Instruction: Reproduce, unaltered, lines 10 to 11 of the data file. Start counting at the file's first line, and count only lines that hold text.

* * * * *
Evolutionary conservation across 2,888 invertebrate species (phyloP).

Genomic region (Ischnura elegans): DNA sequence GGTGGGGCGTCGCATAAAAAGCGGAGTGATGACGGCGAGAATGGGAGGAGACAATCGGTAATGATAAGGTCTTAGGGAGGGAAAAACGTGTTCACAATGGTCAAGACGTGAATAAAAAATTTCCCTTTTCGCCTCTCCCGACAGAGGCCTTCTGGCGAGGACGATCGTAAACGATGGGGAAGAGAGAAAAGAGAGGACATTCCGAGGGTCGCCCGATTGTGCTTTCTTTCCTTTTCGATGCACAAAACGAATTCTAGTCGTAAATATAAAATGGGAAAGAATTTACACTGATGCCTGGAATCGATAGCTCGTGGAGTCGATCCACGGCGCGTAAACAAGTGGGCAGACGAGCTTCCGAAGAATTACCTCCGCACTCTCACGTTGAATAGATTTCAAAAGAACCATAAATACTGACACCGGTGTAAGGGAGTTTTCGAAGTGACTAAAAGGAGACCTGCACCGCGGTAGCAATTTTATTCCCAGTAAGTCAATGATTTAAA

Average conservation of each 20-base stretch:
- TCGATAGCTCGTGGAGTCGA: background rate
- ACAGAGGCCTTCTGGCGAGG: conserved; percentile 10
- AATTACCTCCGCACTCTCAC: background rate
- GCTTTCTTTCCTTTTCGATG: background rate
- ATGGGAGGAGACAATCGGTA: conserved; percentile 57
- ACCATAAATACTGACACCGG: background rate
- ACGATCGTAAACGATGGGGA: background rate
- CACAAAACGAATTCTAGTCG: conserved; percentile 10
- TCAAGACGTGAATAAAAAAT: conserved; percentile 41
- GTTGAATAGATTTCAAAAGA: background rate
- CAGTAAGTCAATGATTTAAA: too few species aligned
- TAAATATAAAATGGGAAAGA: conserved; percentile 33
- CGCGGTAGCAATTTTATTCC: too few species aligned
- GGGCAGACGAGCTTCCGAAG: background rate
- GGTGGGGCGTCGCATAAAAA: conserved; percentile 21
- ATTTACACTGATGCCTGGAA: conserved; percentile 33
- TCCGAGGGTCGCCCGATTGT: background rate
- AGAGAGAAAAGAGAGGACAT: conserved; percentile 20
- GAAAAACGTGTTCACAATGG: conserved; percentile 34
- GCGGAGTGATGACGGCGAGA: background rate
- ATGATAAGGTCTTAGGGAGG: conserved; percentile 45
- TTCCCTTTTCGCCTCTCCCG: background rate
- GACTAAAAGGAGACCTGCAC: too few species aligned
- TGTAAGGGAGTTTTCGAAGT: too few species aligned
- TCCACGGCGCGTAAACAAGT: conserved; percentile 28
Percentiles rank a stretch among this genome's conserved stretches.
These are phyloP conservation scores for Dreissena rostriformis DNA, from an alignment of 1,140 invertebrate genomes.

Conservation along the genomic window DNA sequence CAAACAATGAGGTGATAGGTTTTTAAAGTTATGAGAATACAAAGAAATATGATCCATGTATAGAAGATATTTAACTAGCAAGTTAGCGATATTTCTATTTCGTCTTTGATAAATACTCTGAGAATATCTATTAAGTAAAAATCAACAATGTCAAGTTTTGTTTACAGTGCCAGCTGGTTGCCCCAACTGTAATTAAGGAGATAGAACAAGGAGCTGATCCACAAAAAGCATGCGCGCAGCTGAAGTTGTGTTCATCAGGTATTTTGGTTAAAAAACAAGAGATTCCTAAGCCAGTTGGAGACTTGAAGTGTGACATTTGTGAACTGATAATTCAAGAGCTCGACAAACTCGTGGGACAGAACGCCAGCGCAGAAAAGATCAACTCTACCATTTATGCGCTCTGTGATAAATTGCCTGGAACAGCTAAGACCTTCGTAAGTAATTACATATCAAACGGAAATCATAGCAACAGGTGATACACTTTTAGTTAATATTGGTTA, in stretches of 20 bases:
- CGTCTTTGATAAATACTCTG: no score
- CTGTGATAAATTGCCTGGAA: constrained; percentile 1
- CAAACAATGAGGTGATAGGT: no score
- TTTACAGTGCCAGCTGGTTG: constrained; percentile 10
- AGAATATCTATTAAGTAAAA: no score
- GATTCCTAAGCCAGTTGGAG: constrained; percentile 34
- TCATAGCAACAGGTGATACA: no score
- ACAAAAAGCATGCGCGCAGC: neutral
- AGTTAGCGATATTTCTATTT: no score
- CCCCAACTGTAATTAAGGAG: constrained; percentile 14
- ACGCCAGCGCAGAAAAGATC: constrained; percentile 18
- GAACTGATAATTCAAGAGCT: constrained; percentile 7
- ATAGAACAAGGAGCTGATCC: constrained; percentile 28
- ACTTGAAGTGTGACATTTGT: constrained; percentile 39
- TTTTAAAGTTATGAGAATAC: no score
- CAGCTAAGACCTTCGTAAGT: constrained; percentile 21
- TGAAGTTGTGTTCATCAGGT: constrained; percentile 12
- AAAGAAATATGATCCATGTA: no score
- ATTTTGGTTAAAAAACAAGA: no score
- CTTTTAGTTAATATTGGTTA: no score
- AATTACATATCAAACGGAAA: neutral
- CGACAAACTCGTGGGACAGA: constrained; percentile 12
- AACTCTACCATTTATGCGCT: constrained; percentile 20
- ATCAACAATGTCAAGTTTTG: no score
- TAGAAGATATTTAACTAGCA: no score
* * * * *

- ACGATCGTAAACGATGGGGA: background rate
- CACAAAACGAATTCTAGTCG: conserved; percentile 10